Hip To The Jag by Kavus Torabi

Release date: May 22, 2020
Label: Believers Roast

Kavus Torabi has made a name for himself for various bands and projects that he has been with; The Cardiacs, Guapo, The Utopia Strong, Gong, Admirals Hard, a touring and recording musician for Mediæval Bæbes, and one of my favorites, Knifeworld. He’s also a label founder with Believer’s Roast, and co-presenter with snooker legend Steve “Interesting” Davis on Phoenix FM’s The Interesting Alternative Show. But for Kavus, he’s more than just working on various projects and co-presenting Steve Davis.

But he wants to take it a step further. This year, Kavus has unleashed his solo debut release entitled, Hip To The Jag. Released on May 22nd, this showcases a different side to Torabi’s work that goes beyond the Knifeworld sound. It has this drone-like cosmic atmosphere that delves into the unknown with swirling folky, psychedelic, ambient, minimal, and poetic vibes that make his debut album as a solo artist work very well.


‘Chart the Way’ starts things off with some acoustic guitars, pump organs, and thumping electric guitar with a drum beat that makes it a return to the psych period of the late ‘60s with a raga twist as it finds some inner peace from the situations we are facing right now. ‘Silent The Rotor’ is his nod to the Good Morning-era of Daevid Allen and Euterpe.

Here, he makes sure that he’s continuing where ‘Children of the World’ had left off as if Allen is watching him above the clouds to keep not only his word, but the legacy between Gong and his spirit alive while ‘The Peacock Throne’ goes on a sea voyage into the distance that transforms into this atmosphere with a surreal touch of Klaus Schulze’s ‘Satz: Ebene’ from the Irrlicht album.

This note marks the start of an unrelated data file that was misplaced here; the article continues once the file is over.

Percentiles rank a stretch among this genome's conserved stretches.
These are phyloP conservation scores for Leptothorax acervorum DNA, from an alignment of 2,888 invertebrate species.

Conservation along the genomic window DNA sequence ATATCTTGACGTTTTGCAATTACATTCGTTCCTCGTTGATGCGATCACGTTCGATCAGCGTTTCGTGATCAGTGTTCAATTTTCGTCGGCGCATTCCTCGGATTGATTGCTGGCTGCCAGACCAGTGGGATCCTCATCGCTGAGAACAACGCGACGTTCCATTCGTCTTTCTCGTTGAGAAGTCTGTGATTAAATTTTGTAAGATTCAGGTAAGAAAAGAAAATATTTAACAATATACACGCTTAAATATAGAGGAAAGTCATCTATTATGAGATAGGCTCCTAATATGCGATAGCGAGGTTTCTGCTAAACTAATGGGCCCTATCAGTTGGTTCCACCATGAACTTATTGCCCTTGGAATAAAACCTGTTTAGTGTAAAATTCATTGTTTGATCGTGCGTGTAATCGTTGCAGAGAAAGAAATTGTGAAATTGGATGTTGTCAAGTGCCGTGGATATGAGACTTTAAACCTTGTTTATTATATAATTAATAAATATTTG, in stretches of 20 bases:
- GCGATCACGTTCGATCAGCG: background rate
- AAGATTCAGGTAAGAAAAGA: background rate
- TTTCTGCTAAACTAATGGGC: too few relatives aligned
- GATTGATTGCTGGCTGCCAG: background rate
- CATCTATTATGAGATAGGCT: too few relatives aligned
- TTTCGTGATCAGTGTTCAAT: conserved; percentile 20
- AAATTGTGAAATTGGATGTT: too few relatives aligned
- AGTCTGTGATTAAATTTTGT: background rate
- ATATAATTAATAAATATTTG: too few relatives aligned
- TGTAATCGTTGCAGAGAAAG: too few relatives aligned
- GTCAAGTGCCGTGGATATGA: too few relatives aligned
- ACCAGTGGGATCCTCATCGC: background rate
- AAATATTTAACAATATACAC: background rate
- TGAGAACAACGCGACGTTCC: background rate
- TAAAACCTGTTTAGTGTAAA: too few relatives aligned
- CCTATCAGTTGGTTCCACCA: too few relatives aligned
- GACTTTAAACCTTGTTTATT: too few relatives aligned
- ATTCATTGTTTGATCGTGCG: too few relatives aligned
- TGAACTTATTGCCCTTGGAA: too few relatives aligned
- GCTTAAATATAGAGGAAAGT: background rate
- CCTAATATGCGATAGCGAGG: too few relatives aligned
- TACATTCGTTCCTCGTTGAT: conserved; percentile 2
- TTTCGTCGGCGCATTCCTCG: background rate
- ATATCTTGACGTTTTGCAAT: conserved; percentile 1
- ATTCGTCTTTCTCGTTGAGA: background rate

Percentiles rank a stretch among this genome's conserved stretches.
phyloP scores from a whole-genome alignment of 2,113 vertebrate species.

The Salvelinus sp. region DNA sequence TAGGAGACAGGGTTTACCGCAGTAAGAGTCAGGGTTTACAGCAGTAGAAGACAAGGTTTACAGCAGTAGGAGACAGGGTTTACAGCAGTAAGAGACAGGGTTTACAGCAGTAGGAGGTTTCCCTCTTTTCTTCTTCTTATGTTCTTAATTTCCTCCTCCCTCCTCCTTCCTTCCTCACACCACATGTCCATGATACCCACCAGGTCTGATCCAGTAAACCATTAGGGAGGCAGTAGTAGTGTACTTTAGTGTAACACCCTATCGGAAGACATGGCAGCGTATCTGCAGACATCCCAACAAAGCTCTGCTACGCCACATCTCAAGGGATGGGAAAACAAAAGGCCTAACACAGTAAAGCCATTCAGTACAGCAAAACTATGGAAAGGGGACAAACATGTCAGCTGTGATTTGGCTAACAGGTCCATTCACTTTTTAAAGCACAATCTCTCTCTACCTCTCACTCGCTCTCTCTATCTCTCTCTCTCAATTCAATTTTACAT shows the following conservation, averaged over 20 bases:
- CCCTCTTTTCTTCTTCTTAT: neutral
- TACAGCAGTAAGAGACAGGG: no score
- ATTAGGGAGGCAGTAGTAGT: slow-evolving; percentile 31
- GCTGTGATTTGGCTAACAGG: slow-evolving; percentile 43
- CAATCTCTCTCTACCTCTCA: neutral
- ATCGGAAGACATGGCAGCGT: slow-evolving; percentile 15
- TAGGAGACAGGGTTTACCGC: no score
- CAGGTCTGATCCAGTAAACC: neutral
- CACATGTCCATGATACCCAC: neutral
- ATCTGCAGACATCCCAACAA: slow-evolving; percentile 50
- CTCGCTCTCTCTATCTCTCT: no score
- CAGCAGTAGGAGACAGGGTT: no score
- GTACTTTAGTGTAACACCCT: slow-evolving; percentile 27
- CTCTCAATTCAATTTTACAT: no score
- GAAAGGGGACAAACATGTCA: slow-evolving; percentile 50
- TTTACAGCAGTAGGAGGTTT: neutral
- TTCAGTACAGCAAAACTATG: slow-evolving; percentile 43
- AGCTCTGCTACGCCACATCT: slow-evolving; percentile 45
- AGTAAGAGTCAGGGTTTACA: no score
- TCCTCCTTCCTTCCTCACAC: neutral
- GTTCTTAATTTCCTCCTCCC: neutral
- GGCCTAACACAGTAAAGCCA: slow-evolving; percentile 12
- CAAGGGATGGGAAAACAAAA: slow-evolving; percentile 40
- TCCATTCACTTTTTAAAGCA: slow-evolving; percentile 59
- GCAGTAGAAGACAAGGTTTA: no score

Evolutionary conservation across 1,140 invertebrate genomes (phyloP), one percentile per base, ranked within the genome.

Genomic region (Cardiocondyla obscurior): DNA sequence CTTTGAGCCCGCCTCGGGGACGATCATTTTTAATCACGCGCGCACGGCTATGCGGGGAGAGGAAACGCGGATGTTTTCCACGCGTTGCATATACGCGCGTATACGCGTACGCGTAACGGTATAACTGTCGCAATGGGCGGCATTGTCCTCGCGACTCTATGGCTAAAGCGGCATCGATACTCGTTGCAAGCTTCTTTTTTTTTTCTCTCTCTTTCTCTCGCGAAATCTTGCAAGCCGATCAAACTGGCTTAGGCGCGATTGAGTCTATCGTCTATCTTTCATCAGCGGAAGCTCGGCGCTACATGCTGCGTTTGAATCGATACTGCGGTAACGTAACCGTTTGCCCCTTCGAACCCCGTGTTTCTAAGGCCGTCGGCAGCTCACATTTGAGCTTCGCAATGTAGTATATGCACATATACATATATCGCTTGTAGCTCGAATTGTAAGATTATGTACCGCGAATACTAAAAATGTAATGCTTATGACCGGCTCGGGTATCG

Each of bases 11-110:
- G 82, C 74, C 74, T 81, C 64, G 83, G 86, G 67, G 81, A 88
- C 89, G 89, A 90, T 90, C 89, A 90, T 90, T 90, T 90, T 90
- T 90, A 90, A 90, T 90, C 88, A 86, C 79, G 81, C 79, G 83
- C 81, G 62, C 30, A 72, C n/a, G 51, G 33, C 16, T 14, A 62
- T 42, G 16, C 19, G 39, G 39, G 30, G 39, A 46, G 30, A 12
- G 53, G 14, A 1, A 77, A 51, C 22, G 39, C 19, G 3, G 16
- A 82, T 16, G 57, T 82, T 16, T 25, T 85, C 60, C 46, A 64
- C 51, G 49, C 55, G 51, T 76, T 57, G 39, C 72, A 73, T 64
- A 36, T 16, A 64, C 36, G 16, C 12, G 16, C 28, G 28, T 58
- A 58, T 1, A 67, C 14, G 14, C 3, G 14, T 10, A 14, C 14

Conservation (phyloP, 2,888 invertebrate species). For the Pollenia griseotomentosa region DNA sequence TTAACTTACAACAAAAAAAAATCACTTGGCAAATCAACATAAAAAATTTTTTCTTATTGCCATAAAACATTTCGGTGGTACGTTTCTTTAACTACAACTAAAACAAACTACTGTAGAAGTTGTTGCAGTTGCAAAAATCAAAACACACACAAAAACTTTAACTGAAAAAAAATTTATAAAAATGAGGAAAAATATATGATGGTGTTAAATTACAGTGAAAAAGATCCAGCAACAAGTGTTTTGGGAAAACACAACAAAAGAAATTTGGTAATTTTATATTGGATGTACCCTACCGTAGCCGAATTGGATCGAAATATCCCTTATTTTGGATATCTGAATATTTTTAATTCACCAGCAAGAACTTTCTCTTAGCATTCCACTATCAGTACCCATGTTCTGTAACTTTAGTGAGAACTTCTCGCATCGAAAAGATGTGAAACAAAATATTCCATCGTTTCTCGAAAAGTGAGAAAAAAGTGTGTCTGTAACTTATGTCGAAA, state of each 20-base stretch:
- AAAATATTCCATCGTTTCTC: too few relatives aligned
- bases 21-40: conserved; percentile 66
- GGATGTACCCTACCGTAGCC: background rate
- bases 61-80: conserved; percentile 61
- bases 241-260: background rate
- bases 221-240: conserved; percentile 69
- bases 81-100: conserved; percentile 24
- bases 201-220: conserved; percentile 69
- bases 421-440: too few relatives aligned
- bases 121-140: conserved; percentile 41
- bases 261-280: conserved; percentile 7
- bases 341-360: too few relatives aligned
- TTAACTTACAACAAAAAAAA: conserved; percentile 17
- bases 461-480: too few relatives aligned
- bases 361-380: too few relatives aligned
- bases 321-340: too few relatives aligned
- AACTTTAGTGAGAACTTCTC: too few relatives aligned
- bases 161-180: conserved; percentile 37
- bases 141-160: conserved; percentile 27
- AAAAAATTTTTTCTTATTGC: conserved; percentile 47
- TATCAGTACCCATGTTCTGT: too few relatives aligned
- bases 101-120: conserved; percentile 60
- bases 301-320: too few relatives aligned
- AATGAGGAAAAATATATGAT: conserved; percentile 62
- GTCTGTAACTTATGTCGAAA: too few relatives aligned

‘You Broke My Fall’ sees Kavus channeling the first part of David Bowie’s ‘Memory of a Free Festival’ by setting up this party on the loss of a loved one that we all loved and cared for, has now passed into the afterlife. And then it goes upwards into the sky to see what gods and the angels have looked over throughout the center of the Earth. And they’re making sure they are protecting the loved ones away from the chaos that is down below.

Both ‘My Cold Rebirth’ and ‘Where the Eyeless Walk’ is Kavus’s nod to this creepy and cavernous approach to a film-noir masterpiece. Between the bass guitar, reverb vocals, pump organ, and rumbling guitars, I can imagine he took a lot of inspirations of Jack Nietzsche’s score for Donald Cammell and Nicolas Roeg’s 1970 surreal cult-classic masterpiece, Performance.

‘Radio To Their World’ goes into this dystopian nightmare of a nightmare by sending the listener into some Morse Code transmission throughout their views on art and politics on a short-wave radio as it broadcasts to the entire globe and giving us a sign of hope despite the tricky times that we’re living in right now. Hip To The Jag is Torabi’s crown jewel.

He doesn’t pull any punches bringing his own music to life with his debut solo album. The late great Robin Williams once said, “You’re only given a little spark of madness. And if you lose that, you’re nothing.” And for Kavus, he hasn’t lost that spark. He always wants to push forwards and see what the next flight will take him to next. Is he ever going to slow down? Absolutely not. But Hip To The Jag is the album we need to have music inside our systems for a time of healing in 2020.

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